There are many causes of sinusitis. Certain activities and predisposition may put you at a greater risk. Below are lists of the more common causes of sinusitis.
The following contribute to tissue swelling in the sinus cavity causing the sinus to become blocked and not allowing free air and mucus to flow:
Sinuses are hollow air spaces that lie within the facial bones. The sinuses produce close to a liter of fluid per day that cleanses the passageways and provides necessary moisture to the lining of each sinus cavity. When people say, “I am having a sinus attack” they are referring to symptoms within one or more of the hollow cavities, or spaces, known as paranasal sinuses. These cavities include the frontal sinuses, above the brow of the eyes; the maxillary sinuses inside the cheekbone; the ethmoid sinuses behind the bridge of the nose and between the eyes; and behind them, the sphenoids in the upper region of the nose and behind the eyes. Each sinus allows for free air and mucus exchange. Tiny hairs called cilia, line the sinus and help flush out the fluid in a constant motion. Occasionally when infection or allergy irritates the sinuses the sinuses can swell causing a blockage within the sinus cavity. Air trapped within an obstructed sinus, along with pus or other secretions, may cause inflammation and pressure against the sinus wall. The result is usually an intense pain called a sinus infection or sinusitis.
CAT SCAN IMAGES
Normal Sinus Cat Scan
Abnormal Sinus Cat Scan
Symptoms of Sinusitis
Sinusitis has its own localized pain centers. For example, if the frontal sinuses were affected then the pain signal would be generated above the eyebrows. If the maxillary sinus cavities were affected, then you would have pain and or tenderness over the cheek areas. Infections in the maxillary sinus cavities have also been known to cause jaw and teeth tenderness. If the ethmoid sinuses are infected you could have pain and tenderness between the eyes. Ethmoid inflammation can also cause anosmia (loss of smell) and a stuffy nose. Although the sphenoids are less frequently affected, infection in this area can cause earaches, neck pain, and deep aching at the top of the head. However, most patients with sinusitis have pain in several sinuses. Other symptoms of sinusitis can include fever, weakness and fatigue. In addition, drainage from the sinuses can cause inflammation of the larynx making it difficult to speak. In severe rare occasions, sinusitis can cause brain infections and serious complications.
This particular sinus problem is the more common condition. It usually lasts about seven to ten days and often follows a cold. The tissue of the sinus will swell and become inflamed which in turn will cause pain and discomfort.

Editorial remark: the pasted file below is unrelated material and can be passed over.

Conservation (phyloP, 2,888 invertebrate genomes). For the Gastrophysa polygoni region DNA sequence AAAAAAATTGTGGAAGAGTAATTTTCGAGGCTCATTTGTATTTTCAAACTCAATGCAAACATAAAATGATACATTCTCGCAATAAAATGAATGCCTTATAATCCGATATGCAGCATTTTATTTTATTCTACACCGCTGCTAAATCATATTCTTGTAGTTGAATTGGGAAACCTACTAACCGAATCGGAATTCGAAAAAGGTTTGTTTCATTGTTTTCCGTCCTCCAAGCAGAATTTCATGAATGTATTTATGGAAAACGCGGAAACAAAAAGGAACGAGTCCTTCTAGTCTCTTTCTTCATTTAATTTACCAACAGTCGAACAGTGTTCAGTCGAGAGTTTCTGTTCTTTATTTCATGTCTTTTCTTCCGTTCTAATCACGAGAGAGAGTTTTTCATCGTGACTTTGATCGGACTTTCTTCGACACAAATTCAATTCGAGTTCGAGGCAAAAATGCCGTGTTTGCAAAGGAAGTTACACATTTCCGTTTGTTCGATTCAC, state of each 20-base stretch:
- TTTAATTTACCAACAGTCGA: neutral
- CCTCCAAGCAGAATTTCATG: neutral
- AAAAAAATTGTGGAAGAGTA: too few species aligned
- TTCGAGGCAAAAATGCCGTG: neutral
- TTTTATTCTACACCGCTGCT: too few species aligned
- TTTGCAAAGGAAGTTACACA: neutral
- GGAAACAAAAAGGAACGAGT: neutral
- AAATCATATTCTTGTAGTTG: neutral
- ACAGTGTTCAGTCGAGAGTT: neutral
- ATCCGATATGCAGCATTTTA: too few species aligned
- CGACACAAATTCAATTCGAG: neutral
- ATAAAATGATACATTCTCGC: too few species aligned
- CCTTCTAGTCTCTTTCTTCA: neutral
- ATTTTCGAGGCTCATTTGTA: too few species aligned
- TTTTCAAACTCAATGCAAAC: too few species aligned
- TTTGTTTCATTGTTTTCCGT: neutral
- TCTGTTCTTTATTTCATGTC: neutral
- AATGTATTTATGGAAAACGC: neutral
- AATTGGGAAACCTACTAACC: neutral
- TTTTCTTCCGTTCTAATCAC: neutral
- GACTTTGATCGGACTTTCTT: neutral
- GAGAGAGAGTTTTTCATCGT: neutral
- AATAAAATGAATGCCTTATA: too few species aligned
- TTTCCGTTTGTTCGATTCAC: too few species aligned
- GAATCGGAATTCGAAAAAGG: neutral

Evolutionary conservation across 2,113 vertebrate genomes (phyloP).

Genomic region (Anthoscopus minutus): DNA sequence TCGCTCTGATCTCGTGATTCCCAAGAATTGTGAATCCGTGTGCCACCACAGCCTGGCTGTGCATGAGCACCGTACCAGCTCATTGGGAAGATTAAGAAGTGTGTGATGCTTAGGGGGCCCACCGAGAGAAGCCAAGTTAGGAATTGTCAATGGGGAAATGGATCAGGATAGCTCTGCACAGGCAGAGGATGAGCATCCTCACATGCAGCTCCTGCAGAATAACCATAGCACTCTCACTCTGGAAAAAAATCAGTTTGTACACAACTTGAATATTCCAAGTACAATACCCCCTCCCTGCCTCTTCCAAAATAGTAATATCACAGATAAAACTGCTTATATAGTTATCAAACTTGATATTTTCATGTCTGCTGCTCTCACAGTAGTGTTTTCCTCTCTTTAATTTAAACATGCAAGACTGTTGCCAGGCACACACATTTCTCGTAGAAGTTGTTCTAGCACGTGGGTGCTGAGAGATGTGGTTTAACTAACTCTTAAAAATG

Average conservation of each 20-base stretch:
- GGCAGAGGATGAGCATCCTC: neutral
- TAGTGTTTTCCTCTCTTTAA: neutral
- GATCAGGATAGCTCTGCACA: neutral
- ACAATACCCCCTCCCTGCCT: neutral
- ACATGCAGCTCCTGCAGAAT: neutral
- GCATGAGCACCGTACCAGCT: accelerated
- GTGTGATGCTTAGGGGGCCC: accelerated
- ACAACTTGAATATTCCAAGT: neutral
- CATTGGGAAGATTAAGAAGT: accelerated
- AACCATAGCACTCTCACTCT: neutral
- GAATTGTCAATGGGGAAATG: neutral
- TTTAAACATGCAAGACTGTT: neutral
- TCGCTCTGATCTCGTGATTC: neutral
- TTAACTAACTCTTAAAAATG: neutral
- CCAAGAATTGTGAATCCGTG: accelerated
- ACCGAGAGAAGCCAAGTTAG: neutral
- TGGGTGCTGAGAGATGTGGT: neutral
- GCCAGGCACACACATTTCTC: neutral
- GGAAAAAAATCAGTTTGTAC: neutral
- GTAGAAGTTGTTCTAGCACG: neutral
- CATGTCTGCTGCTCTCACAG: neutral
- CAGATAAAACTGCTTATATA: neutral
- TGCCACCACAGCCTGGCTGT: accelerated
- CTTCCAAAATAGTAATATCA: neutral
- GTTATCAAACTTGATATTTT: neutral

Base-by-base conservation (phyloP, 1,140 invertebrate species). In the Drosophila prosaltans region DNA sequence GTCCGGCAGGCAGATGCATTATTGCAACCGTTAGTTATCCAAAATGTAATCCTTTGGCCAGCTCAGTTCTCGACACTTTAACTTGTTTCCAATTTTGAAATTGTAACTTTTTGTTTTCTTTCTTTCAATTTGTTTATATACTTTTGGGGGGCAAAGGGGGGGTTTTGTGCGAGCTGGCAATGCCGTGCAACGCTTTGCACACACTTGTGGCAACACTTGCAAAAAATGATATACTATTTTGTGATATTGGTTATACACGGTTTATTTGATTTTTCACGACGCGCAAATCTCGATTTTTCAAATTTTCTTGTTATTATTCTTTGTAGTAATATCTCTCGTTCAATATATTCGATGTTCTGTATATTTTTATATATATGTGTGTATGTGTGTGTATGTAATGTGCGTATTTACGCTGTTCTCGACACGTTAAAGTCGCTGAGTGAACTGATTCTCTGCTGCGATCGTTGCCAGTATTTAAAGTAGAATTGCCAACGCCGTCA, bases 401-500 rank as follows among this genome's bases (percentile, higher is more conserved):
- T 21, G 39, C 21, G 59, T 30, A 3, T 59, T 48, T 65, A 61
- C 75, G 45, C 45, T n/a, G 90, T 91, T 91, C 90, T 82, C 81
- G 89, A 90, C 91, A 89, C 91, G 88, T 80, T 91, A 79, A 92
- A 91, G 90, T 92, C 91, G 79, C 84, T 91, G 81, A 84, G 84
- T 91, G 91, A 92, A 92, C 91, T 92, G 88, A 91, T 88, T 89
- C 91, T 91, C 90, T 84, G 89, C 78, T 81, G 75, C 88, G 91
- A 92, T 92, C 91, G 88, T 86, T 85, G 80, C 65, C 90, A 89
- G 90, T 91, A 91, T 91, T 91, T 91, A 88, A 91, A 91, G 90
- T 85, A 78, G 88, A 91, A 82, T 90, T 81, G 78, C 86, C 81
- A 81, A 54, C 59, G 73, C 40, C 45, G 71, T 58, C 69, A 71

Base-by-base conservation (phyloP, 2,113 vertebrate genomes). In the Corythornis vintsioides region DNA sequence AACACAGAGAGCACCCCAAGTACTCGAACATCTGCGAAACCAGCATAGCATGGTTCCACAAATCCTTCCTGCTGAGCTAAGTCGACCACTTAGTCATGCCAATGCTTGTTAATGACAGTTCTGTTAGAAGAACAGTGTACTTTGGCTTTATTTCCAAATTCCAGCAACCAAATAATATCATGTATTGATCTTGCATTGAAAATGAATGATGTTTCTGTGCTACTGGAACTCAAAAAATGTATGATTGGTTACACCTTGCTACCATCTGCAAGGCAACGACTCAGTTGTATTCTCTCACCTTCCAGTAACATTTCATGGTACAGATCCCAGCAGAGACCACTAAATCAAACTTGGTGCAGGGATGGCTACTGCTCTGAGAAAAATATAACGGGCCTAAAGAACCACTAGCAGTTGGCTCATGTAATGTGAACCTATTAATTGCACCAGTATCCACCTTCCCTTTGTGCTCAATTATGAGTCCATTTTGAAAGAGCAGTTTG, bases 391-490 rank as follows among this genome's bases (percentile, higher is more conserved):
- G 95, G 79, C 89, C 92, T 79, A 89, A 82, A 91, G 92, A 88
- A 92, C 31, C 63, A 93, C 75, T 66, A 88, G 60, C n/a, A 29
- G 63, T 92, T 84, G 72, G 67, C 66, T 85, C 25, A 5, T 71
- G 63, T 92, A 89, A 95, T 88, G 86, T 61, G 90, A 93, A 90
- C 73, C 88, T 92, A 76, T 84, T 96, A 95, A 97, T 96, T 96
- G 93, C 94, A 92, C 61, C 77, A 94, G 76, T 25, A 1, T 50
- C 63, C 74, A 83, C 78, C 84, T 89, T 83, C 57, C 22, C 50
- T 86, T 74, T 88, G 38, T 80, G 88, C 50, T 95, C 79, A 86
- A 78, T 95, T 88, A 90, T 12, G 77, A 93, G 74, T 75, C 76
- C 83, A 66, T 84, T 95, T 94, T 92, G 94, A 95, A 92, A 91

Chronic Sinusitis refers to inflammation of the sinuses that continues for at least three weeks, but often continues for months or even years. This condition is usually the result of repeated or untreated acute infections. The most common cause of chronic sinusitis is due to allergic rhinitis (see allergy section) Inhalation of airborne allergens such as dust, pollen, mold, and dander, often can set off an allergic response, which exacerbate the sinusitis.
First the doctor will need to make a diagnosis. A diagnosis can be made by medical history, physical examination, X-rays, and occasionally if it is necessary a CT scan (Computed Tomography). Once the diagnosis has been established the course of treatment may vary depending on the cause and severity of the problem.
One of the courses of treatment is prescribing decongestants to reduce the congestion, and antibiotics to control bacterial infection. Doctors often prescribe steroid nasal spays to help reduce the congestion, swelling and inflammation of the sinuses.
Although sinus surgery in usually the last option for chronic sinusitis, it may be indicated if there is a strong history to support it and the above treatments have failed. Studies have shown that patients that undergo surgery have fewer symptoms and have a better quality of life. In children, performing an adenoidectomy (surgical removal of the adenoids) often eliminates the obstruction caused by the adenoids. The most common form of sinus surgery is functional endoscopic sinus surgery, in which the natural openings to the sinuses are enlarged to allow natural drainage. This type of surgery is less invasive
If you feel that you suffer from sinusitis or allergic rhinitis please make an appointment to discuss this with the doctor. Remember we are only a phone call a way to better health. Please call (972) 492-6990.